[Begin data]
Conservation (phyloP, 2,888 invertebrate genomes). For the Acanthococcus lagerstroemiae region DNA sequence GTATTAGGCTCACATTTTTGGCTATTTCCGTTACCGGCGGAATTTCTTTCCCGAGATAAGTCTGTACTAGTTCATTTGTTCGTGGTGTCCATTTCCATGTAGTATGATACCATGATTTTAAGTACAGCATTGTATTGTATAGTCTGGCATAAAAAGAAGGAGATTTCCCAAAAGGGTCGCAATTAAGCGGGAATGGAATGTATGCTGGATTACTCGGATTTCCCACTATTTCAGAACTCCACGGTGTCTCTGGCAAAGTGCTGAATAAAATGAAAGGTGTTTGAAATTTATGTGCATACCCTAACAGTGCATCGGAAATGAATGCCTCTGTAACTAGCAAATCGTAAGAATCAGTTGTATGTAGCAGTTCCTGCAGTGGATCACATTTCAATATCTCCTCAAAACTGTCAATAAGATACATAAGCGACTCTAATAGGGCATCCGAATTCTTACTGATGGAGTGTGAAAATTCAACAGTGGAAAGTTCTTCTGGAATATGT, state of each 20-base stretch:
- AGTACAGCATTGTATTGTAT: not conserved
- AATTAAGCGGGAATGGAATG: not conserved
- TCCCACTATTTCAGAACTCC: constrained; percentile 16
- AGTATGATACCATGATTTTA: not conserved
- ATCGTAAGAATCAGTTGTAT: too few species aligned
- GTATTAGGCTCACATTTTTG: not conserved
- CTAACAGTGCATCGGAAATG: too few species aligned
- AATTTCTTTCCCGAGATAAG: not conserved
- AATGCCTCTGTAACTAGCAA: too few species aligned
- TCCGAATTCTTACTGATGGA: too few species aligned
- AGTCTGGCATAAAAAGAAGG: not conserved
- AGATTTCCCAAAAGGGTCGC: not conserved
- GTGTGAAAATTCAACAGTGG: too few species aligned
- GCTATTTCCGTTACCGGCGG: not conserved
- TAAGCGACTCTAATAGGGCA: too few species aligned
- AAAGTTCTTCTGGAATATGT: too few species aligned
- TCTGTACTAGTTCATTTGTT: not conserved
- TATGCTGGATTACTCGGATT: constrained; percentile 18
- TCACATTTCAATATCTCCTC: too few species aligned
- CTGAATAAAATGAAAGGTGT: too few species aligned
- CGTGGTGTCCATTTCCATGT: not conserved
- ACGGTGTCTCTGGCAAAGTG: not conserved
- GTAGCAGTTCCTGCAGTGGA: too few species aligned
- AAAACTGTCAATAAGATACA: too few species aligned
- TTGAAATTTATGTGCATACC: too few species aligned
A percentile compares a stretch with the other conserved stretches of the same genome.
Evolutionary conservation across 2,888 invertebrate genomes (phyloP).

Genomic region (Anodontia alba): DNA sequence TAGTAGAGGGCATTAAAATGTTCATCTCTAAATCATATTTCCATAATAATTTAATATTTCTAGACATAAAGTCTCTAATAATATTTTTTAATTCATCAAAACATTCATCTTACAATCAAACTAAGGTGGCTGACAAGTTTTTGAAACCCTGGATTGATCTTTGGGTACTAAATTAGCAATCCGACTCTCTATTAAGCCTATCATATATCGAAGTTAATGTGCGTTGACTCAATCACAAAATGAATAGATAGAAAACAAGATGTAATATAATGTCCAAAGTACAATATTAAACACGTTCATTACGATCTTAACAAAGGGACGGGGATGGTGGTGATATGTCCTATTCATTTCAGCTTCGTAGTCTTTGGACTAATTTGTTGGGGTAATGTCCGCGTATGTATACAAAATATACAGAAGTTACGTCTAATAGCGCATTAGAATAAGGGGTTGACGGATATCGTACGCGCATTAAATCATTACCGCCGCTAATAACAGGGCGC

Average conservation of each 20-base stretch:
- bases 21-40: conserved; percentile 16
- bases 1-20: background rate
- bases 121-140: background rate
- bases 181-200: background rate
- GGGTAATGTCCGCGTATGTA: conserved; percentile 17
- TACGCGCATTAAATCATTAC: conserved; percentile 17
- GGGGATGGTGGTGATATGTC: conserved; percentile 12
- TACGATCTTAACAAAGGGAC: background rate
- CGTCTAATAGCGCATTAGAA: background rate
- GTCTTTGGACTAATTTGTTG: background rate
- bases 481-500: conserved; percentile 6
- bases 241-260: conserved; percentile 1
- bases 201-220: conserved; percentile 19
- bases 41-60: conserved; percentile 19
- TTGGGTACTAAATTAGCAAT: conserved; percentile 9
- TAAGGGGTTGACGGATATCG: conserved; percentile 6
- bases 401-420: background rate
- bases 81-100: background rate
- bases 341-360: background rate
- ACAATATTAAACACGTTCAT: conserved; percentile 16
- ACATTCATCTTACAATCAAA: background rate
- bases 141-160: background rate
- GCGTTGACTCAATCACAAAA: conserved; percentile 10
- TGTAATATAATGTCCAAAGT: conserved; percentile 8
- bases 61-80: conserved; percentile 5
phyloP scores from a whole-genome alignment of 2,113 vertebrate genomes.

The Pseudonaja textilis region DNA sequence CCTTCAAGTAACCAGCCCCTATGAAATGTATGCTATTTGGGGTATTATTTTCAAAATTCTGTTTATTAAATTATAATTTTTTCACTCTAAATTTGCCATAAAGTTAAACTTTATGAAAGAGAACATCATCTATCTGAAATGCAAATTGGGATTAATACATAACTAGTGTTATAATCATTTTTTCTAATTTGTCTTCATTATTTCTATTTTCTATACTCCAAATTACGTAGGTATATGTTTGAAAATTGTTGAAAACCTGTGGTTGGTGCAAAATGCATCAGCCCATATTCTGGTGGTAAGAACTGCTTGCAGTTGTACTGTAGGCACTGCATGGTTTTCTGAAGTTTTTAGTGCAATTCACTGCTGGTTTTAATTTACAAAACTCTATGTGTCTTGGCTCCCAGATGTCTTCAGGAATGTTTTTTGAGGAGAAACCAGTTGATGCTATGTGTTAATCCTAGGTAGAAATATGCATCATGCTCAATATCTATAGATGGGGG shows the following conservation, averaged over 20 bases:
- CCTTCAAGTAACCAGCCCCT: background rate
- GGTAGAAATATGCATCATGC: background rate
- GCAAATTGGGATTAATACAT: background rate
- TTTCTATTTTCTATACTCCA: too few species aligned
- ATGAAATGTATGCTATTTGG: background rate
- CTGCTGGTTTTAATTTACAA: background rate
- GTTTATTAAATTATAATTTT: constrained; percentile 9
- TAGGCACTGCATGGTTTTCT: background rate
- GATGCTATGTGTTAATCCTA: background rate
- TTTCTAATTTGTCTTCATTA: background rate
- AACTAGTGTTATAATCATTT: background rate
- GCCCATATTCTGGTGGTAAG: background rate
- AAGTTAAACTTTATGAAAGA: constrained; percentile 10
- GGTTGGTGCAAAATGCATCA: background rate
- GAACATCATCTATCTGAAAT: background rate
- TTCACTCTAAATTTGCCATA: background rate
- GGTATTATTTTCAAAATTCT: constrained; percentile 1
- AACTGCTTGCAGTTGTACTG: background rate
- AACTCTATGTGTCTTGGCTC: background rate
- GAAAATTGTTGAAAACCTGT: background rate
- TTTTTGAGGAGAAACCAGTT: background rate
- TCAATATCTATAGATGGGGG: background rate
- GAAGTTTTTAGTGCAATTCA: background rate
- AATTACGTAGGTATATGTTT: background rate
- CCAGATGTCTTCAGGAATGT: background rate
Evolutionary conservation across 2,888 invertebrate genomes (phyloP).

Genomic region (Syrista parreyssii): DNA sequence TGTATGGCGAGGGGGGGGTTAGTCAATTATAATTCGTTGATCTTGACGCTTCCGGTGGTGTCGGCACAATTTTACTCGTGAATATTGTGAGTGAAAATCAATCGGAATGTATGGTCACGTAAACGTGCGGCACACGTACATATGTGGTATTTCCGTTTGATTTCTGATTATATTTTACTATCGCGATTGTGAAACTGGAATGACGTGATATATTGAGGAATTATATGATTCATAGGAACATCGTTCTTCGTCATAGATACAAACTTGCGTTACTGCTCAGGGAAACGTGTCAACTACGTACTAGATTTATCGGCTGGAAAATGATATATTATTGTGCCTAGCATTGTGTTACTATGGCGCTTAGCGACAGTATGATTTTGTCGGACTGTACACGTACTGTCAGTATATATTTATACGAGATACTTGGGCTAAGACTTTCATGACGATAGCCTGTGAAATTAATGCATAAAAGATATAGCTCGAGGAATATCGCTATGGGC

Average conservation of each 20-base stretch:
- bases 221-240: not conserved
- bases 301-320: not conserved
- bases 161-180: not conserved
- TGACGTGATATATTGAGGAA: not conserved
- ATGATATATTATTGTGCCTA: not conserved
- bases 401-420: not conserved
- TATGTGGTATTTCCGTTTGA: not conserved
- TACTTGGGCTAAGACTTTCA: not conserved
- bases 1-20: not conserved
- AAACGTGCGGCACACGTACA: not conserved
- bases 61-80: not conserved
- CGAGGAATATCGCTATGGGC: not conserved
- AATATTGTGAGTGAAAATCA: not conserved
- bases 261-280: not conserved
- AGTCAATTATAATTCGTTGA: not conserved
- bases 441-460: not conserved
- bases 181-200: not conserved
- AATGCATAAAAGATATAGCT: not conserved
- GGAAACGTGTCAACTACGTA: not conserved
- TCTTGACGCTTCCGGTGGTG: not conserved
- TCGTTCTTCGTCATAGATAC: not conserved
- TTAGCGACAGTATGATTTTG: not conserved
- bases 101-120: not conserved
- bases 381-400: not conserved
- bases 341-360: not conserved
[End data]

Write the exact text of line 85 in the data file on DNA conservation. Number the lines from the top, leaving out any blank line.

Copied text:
Average conservation of each 20-base stretch: